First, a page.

Today mourners prepare for the funeral of slain NYPD officer Rafel Ramos (the funeral for officer Wen Jian Liu will be later). New York mayor Bill DeBlasio has asked that “peaceful protest” against the police be postponed until after the funerals. Some protesters have shown restraint, others continue to verbally attack the police.
We all have a right to engage in non-violent protest. This right is guaranteed by the First Amendment. The problem is that many of these “protesters” are not engaging in peaceful protest, contrary to assertions made by Mayor DeBlasio. The New Criterion’s James Pierson highlights some of the recent incidents:
On the evening of December 13, several hundred supporters of the movement marched across the Brooklyn Bridge toward Manhattan for the purpose of staging protests at City Hall and other locations in the City. During that march across the walkway of the Bridge, one protestor picked up a garbage can and tried to throw it out on to the adjacent roadway and into the path of automobile traffic. Two police officers intervened to stop the man and to place him under arrest. At this moment, at least six other protestors came to the aid of their comrade, knocking the officers to the ground and then kicking and slugging them into submission. One officer suffered a broken nose in the melee. The assailants escaped into the night, but not before several witnesses used smart phones to film the attack. Police also recovered the backpack of the man who started the incident by trying to throw the garbage can on to the roadway.
“What do we want? Dead cops! When do we want it? Now.”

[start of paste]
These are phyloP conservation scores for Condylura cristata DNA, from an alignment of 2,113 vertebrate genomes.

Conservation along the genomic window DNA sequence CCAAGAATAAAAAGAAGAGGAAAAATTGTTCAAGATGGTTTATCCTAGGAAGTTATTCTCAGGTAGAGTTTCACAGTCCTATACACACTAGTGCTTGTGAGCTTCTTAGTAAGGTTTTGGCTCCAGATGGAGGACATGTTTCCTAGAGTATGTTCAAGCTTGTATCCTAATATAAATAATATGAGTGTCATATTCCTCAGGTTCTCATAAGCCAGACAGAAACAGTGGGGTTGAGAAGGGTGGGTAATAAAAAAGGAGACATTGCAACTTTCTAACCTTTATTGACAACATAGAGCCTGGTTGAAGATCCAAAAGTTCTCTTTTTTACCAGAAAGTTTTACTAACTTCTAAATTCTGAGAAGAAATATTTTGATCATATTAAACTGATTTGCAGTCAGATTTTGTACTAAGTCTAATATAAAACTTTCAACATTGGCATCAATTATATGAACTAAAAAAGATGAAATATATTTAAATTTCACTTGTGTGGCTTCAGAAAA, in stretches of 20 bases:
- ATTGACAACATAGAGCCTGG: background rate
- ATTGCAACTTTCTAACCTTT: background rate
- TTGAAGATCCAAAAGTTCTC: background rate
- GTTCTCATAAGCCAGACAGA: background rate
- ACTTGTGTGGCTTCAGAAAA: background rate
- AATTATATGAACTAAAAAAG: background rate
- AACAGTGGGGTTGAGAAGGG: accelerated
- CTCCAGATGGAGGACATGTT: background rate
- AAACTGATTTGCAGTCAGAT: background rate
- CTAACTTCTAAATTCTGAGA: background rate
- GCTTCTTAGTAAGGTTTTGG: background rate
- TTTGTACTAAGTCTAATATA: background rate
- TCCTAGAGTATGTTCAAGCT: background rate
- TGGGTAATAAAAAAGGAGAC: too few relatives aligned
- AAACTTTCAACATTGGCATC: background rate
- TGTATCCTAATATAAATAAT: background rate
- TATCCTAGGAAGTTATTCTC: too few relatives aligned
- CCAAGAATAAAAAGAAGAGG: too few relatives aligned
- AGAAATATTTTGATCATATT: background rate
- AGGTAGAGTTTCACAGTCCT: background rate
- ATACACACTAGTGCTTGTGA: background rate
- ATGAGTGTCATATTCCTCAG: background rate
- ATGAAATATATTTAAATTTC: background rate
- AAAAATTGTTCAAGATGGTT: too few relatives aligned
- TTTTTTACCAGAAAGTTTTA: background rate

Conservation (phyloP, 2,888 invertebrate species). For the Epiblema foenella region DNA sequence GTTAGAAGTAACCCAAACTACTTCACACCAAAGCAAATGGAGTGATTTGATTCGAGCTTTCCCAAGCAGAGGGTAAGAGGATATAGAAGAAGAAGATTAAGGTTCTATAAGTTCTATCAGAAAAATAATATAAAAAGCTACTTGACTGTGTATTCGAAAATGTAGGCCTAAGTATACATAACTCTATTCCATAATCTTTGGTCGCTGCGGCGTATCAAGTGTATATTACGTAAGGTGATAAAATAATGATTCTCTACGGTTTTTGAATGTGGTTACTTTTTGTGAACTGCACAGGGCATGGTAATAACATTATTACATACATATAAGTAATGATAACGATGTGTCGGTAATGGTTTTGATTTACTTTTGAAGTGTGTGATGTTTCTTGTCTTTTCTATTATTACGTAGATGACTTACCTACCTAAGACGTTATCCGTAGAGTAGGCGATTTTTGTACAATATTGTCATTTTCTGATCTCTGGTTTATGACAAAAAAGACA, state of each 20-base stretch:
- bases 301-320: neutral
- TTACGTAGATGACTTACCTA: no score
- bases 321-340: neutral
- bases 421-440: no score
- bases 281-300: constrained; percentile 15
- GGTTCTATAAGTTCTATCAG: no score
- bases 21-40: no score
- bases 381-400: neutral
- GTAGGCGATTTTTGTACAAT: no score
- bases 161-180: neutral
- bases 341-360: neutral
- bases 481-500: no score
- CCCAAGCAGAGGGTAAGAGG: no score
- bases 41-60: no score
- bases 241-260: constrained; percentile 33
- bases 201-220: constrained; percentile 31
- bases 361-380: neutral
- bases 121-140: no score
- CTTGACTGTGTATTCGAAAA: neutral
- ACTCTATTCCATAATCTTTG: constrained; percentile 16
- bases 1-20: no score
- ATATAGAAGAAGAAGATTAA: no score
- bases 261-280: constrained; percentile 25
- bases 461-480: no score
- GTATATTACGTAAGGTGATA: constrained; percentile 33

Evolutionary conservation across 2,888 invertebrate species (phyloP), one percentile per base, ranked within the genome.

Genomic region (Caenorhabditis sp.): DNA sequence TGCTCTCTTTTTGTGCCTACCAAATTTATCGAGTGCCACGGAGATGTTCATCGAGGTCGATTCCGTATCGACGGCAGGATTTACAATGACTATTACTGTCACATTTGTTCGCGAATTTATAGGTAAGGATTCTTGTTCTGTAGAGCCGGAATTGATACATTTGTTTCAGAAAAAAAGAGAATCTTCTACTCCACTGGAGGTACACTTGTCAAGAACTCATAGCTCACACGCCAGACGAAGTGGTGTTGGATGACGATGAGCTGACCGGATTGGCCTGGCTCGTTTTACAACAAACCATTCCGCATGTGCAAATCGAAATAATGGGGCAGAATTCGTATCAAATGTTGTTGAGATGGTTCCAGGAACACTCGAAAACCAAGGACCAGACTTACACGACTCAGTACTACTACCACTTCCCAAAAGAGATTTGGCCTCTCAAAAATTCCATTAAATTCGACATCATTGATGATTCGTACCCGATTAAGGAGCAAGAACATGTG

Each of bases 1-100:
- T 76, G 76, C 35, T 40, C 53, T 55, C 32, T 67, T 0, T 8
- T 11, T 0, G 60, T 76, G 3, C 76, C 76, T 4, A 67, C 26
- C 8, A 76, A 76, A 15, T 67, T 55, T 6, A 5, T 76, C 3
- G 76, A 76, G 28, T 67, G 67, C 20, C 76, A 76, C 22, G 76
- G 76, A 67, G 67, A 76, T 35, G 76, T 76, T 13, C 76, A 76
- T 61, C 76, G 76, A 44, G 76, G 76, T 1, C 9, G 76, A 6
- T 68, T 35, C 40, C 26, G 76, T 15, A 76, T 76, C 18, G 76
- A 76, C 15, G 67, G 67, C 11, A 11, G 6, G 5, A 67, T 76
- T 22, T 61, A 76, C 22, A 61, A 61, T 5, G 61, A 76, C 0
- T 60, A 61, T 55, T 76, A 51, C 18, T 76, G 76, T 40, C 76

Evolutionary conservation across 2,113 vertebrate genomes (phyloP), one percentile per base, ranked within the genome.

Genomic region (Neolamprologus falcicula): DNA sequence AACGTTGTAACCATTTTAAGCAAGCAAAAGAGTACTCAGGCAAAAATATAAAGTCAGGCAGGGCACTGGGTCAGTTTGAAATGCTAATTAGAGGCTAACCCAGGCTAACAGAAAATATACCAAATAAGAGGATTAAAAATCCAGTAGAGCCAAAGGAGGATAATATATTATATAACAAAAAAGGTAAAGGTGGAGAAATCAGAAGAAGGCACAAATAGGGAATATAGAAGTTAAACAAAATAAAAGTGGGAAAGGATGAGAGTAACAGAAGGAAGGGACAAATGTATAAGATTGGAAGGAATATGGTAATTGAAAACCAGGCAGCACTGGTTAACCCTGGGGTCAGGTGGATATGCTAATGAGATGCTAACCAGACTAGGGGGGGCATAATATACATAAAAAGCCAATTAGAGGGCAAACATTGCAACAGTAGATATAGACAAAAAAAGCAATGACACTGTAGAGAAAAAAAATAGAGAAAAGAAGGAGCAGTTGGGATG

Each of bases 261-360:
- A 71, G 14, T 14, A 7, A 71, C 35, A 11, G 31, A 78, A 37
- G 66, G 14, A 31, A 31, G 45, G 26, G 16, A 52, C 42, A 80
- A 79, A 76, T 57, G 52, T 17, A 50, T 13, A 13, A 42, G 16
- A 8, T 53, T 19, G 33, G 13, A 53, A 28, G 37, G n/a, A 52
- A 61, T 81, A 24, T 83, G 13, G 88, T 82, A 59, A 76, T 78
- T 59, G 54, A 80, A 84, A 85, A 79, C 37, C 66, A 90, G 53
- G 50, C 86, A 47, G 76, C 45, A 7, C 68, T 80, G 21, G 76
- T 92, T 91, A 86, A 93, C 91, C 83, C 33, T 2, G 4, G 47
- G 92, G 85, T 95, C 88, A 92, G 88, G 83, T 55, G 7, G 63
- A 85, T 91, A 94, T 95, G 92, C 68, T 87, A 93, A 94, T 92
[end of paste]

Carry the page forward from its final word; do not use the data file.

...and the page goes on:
This is not peaceful. This is not non-violent. While not as egregious as recent events in Missouri, this does not further the cause of those who want to see an end to needless death at the hands of our police. (While rare, this does occur.) This certainly does not aid in improving race relations in this country. Improvement occurred in the 1960’s because white Americans were horrified to see peaceful protesters viciously attacked. Then came the era of the “Race Pimp”. Where Martin Luther King, Jr., Rosa Parks, John Lewis, and countless others were heroes to a movement, we now see hustlers attempt to portray criminals like Michael Brown as “innocent victims”. In some (rare) instances they may be victims. They are not innocent. In some (rare) instances police are racist thugs; but those instances are rare.
Our police deserve better. We deserve better. The African-American community deserves better. As long as the Al Sharpton’s of the world attempt to control the narrative (and the black community allows them to) real injustice will not receive the attention it deserves.